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Hurricane IIC - Desert colours


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Hi, quick question - is there a definitive view on the underside 'blue' colour used on these? I am doing the Arma Hobby kit that advises a light sky blue, whereas I always thought it was 'azure'. Any (helpful!) input appreciated.

 

Thanks

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Before it all kicks off, have a look at the opening salvoes of this thread and see which of the claimed paint versions of Azure you are carrying in your mind's eye. If like a lot of us your instinctive expectations of Azure were formed by several of the deep blue shades that model paint manufacturers have served up over the years, you may well find that the actual Azure used in the desert scheme, as depicted by the official RAFM chips, is a lot closer to a light sky blue than what you had in your mind.

 

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I read the above thread when it first came out with great interest as at the time I was planning to build a Hasegawa 1/32 P-40F (from a P-40M and a resin nose) in the desert scheme and needed to source some decent paint for the underside. I had previously built a number of 1/48 kits and painted the azure blue out of the tins so marked and was happy enough until I saw the picture of the Hurricane in post #65. All the available paints seemed to miss the purple caste so I mixed my own using a WW1 purple paint as and additive into a light blue, the brands of which escape me. I now look at my 1/48 kits and know that they are wrong but it's too hard to change them. Just before I posted this I looked in my copy of BS381C: 1980 and colour #104 is listed as Azure Blue but as mentioned in the thread above is a dark blue and not really anything like the colour on the Hurricane. A truly interesting colour that adds to the desert browns if you get it right. Lots of luck.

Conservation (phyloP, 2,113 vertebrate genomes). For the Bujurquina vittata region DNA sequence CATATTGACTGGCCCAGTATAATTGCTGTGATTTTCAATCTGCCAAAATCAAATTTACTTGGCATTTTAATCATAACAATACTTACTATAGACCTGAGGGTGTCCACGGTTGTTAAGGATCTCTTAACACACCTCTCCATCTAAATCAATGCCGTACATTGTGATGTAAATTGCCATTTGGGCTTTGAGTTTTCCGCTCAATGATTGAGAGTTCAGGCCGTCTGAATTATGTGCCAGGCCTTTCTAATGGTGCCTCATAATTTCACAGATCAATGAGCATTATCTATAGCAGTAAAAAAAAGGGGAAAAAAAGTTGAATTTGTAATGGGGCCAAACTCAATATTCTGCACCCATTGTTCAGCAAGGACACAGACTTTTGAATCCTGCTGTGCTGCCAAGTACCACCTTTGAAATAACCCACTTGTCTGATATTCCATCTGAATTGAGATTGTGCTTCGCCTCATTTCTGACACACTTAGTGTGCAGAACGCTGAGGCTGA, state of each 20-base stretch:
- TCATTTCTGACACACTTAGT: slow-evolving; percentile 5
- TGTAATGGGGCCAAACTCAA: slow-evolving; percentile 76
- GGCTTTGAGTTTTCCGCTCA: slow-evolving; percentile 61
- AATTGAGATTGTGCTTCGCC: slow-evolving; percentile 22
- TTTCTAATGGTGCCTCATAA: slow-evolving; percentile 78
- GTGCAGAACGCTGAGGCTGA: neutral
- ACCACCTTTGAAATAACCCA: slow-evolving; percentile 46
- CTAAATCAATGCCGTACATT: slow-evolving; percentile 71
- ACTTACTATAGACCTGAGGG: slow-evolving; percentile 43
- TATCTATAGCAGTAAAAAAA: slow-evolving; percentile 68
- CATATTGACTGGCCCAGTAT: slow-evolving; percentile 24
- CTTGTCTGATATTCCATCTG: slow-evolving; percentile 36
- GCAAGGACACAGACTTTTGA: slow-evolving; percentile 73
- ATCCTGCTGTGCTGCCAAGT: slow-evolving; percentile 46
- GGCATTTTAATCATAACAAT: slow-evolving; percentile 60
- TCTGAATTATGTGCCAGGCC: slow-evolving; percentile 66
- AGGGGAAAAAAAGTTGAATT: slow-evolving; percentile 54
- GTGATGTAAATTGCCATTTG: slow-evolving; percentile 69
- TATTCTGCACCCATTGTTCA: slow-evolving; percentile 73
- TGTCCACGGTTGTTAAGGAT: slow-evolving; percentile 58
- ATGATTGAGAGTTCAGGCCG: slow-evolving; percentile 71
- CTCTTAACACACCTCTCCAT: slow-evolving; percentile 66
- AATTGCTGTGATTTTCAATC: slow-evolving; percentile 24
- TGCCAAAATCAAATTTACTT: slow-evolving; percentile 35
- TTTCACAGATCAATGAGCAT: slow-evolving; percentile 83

TRF